PRISONER OF WAR, NO. 7 CAMP, EASTERN COMMAND, HAY N.S.W.
This censored air mail cover sent to New York from a German P.O.W. at Hay has a total postage of 3 shillings and eleven pence (2 shillings Roo, 1 shilling Lyre Bird, 9 pence Platypus and 2 pence Armed Services & Nurse). The stamps are cancelled with a dateless SYDNEY/ 3/ N.S.W. AUST. roller cancel with the slogan USE THE/ POSTAL EXPRESS/ MESSENGER SERVICE. It has a purple PASSED BY CENSOR/ S. 51, a purple PRISONER OF WAR SERVICE as well as a red CALIFORNIA CLIPPER handstamp. There is a black manuscript Via AIRMAIL/ CLIPPER/ AUCKLAND, SAN FRANCISCO, NEW YORK/ BY AIR TO SIDNEY (sic). It is addressed to Mrs Emily Heppner in the Bronx, New York City (Figure 1).
The reverse has several examples of the undated postmark plus a purple handstamp REPLY SHOULD BE ADDRESSED/ (NAME)_________/ NO. 7 CAMP, EASTERN COMMAND/ C/O DISTRICT CENSOR, 45 RESERVOIR STREET, SYDNEY. The sender’s meticulous manuscript reads: Herbert Heppner / No 56581/ HUT 5, COMPOUND ( )/ CAMP 7/ EASTERN COMMAND, N.S.W./ C/o DISTRICT CENSOR, 46 (sic) RESERVOIR STREET , SIDNEY (sic), AUST. (Figure 2).
The vendor supplied the following background information (corrected for typo errors): “Empty envelope that once contained a letter from Herbert Heppner interned in Australia, to his mother Emily Heppner in New York. Herbert was a German Jew who escaped the Nazis only to be arrested in England as an enemy alien. He was then sent to Australia on the infamous HMT Dumera and interned at the Hay POW camp number 7. Included are copies of documents from the Australian National Archives recording Mr. Heppner’s detention and release as well as some personal details about the man. This cover is a bit of real history behind the movie “Dunera Boys”.
Three additional P.O.W. covers related to the Hay N.S.W. Internment Camps are less exciting. The first cover was sent from Sydney with a roller cancel on 1 February 1941 and it was addressed to the Hon Secretary, Australian Jewish Welfare Society in Melbourne. The reverse was not seen, but the vendor stated it was from Camp 7. The front had a purple PASSED BY CENSOR/ S. 59 as well as a purple boxed PERMISSION/ GRANTED and red SERVICE/ Prisoners of War/ C.S. Thane, Lt. Col/ Comdt. HAY (Figure 3).
The PRISONERS OF/ WAR POST/ AIRLETTER has the preprinted blue 7d KGVI stamp postmarked HAY/ (date illegible)/ N.S.W. and was sent to Bari, Italy (Figure 4).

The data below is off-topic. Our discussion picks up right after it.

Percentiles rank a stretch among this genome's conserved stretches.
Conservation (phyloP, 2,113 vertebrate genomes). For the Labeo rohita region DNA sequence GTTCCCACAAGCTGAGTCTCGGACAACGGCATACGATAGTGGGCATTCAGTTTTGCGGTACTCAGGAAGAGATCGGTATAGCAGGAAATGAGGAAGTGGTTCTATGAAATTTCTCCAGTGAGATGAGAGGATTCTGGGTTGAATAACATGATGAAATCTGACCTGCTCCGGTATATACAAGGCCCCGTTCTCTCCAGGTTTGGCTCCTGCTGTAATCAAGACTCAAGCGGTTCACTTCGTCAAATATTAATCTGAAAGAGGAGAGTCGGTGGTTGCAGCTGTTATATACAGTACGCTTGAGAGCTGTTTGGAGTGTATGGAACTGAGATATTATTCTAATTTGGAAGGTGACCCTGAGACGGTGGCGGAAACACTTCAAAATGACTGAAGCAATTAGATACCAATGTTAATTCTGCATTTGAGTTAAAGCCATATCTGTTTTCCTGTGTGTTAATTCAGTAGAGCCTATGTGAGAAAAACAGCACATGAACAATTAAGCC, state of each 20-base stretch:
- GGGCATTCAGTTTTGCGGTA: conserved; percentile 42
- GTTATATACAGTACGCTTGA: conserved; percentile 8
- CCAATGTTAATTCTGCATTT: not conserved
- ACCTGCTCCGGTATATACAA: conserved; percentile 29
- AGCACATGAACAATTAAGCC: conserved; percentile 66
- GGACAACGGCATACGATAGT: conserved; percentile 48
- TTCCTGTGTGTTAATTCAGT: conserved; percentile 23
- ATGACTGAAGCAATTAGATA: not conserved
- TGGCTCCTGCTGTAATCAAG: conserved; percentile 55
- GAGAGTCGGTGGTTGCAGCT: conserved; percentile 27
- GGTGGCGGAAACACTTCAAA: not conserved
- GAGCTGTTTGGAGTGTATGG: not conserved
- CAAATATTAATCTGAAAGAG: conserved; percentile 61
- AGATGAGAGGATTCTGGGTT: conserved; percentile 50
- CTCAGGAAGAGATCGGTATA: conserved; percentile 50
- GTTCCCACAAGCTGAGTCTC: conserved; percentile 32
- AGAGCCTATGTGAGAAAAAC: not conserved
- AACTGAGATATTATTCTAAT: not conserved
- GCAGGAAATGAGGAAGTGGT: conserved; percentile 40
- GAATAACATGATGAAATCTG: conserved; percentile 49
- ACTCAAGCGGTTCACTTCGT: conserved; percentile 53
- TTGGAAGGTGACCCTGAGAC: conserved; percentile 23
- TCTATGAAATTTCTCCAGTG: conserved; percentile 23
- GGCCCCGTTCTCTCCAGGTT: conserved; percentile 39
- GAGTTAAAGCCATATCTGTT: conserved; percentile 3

The reverse shows that it was sent by P.Of. War 52383/ 8 CAMP HAY N.S.W. Australia, signature illegible, and there was a hanstamp 8 PW CAMP/ HAY PW GROUP/ HAY. There was an arrival backstamp at Bari, Italy (Figure 5).
The cover had a purple handstamp PASSED BY CENSOR/ S. 134, there was a red RED CROSS handstamp and a less distinct handstamp of the Camp Commandant, C.S. Thane, Hay. It was sent to Italy (Figure 6).
The reverse showed that it was sent by Soldato (Soldier) Polimeno Giovanni No 13812(-), PRISONER OF WAR CAMPO/ HAY No 7 NEW SOUTH/ WALES - AUSTRALIA-. There was a red label OPENED BY CENSOR and a purple PASSED BY CENSOR/ S. 134. The double circle postmark was applied in Italy (Figure 7).
These four covers involved two types of prisoners of war interned at Hay, N.S.W., Jewish civilians interned in Great Britain and transported to Australia (the first two items) and Italians, either civilians or captured during WWII (the last two items). Commandant Lieutenant Colonel C.S. Thane, O.B.E., VD was the commanding officer of the 16th Garrison Battalion at the Hay War Detention Camps, 6, 7 and 8, and his handstruck stamping is a common finding.
The circumstances of Australia’s acceptance of German and Italian internees from the UK can be found in a document headed Overseas Internees - Accepted by Commonwealth for Custody in Australia. It was initiated by a telegram received in Canberra by the High Commissioner for the UK in June 1940 and the Australian Government accepted in July 1940 the request to take Italian and German detainees from the UK. The military transport ship H.M.S. Dunera was loaded with